Voters approved ballot measures to allow and tax cannabis in every Inland Empire city where it was on the ballot Tuesday, Nov. 6, except one.
In San Bernardino County, voters approved measures to allow cannabis, tax it or both in Adelanto, Colton, Hesperia and San Bernardino. In western Riverside County, voters favored such measures in Banning, Jurupa Valley, Moreno Valley and Perris. But Hemet bucked the trend by voting to continue a council-backed ban and against allowing and taxing non-retail cannabis.
And in Pomona, voters gave more than 70 percent of the vote to a measure allowing the city to tax future legal cannabis businesses, according to Los Angeles County registrar results posted just before 5 a.m. Wednesday, Nov. 7.
The San Bernardino County numbers are final but unofficial. Riverside County’s numbers, posted at 7:30 a.m., don’t yet include some vote-by-mail, provisional or damaged ballots.
Prop. 64, which legalized recreational marijuana statewide, also gave cities and counties the power to regulate commercial cannabis within their borders.
Each measure needs a majority to pass. In cities with competing proposals, if both receive more than 50 percent, whichever measure receives more “yes” votes will become law Jan. 1.
San Bernardino County
Adelanto: Measure S took more than 71 percent of more than 2,500 votes cast. It will tax cannabis businesses up to $5 per square foot of space used for cannabis cultivation and nurseries, and up to 5 percent of the gross receipts from the retail sale, delivery, manufacturing, processing, testing and distribution of cannabis and related products.
Colton: Measure U won 69 percent of nearly 6,000 votes cast in Colton. It will put a tax on cannabis businesses of up to $25 per square foot of space utilized for cannabis cultivation/processing, and up to 10 percent of gross receipts from the sale of cannabis and related products.
Hesperia: With more than 60 percent of the vote, Measure T is set to add a tax of between 1 percent and 6 percent on all commercial cannabis businesses except cultivation. Every square foot of space used for commercial cannabis cultivation would be taxed up to $15 per year. Both taxes could increase annually based on the consumer price index.
San Bernardino: The city’s two marijuana measures, both put on the ballot by the City Council, won by commanding margins as the Fourth District Court of Appeal decides whether to uphold or overturn a judge’s invalidation of Measure O, which voters approved in 2016.
Measure W, with nearly 64 percent of the vote, will impose a Cannabis Business Tax of up to $10 per square foot for cultivators and up to 6 percent of gross receipts on other businesses operating in the city.
Measure X had nearly 60 percent and will authorize council members to approve one commercial cannabis business permit per 12,500 residents of the city. With the current population of the city, the council could approve up to 17 permits.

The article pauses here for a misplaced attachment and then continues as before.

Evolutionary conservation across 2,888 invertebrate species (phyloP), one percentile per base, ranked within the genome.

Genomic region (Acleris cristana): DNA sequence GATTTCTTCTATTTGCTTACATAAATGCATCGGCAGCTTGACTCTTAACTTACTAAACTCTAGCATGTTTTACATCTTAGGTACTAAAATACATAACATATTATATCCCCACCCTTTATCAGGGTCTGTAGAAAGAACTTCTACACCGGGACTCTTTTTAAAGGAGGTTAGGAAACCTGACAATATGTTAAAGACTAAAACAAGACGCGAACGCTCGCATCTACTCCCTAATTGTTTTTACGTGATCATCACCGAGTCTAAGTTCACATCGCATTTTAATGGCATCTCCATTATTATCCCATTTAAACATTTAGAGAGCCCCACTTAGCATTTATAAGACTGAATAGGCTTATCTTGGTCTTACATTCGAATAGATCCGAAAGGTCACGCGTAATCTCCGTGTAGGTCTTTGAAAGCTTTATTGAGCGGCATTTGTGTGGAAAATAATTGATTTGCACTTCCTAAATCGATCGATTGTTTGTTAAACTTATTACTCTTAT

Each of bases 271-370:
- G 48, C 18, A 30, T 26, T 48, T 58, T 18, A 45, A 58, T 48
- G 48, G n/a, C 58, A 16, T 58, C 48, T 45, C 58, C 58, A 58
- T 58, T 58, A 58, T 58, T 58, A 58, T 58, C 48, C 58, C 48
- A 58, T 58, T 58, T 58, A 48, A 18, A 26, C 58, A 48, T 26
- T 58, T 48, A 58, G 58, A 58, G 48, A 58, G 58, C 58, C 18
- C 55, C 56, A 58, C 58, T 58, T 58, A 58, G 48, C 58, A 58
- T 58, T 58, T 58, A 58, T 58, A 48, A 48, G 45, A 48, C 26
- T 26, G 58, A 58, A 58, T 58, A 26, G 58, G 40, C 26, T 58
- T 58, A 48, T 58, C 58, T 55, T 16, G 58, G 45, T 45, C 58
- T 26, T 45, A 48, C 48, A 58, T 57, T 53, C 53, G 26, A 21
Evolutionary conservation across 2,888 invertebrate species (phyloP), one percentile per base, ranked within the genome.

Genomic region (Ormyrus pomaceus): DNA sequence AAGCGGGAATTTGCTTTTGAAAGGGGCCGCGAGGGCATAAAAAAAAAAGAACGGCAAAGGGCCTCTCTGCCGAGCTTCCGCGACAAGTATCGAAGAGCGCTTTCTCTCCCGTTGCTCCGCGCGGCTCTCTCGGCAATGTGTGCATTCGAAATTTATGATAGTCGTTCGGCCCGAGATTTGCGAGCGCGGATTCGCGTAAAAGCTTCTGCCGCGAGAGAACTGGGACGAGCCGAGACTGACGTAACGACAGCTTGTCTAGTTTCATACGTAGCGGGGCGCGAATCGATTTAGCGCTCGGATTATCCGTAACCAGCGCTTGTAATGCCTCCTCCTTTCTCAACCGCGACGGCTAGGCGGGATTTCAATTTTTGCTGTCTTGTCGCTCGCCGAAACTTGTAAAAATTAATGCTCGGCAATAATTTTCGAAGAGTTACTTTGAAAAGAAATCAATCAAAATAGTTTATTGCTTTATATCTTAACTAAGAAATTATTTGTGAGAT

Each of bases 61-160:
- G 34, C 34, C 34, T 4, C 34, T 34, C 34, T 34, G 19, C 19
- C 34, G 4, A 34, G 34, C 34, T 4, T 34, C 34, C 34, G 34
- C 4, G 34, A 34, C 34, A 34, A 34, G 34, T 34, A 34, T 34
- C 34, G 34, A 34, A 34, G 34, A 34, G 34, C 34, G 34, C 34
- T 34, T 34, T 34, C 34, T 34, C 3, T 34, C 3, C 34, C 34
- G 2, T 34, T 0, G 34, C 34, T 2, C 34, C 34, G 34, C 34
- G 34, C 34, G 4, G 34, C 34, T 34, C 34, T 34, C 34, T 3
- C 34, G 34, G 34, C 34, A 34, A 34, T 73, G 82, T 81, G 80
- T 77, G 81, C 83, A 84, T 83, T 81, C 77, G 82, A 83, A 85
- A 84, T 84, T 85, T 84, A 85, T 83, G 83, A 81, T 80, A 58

Banning: Two measures, both put on the ballot by the Banning City Council to allow cannabis in the Industrial Zoning District and tax it, both had between 60 and 62 percent of the vote.
Measure N will authorize the city to enact an annual tax of between $15 and $25 per square foot for marijuana cultivation businesses and up to 10 percent of yearly receipts for manufacturing and testing businesses.
Measure O will add a 10 percent yearly tax on the gross receipts of cannabis retail businesses in the city, which the council could raise as high as 15 percent in the future.
Jurupa Valley: Six months after voters shot down their proposal to allow marijuana businesses in parts of Jurupa Valley, the same advocates are narrowly winning in their attempt to pass another ballot measure. This time, there’s one key difference: It would mean tax money the city could spend on other city services.
Measure L took nearly 52 percent of the vote, leading by 345 votes out of 8,903 cast. It would allow up to seven dispensaries and tax them $25 per square foot of space used for retail marijuana sales and $3 per square foot on other commercial cannabis activity.
Moreno Valley: The City Council voted in March to allow dispensaries and other marijuana businesses.
Measure M had more than 72 percent of more than 16,00 votes cast. It will allow a tax on those sales of up to 8 percent per year, along with a maximum of $15 a year per square foot of growing space for commercial growers.
Perris: Measure G, which had 71 percent of more than 4,000 votes, would impose a tax of up to 10 percent on cannabis distribution and manufacturing businesses that the City Council voted in January to allow.
Those operations are in two industrial zones: one in north Perris, and one in the southern part of the city.
Hemet: Nearly two out of every three voters — 65 percent — rejected Measure Y, which sought to allow an unlimited number of non-retail cannabis businesses in manufacturing zones as long as they’re not in residential zones, within 600 feet of schools or within 1,000 feet of three or more cannabis businesses. They would be taxed $10 per square foot.
To counter that measure, the City Council put Measure Z on the ballot, which bans marijuana businesses for at least two years. The continued ban was ahead much more narrowly, with nearly 53 percent of almost 11,000 votes counted.
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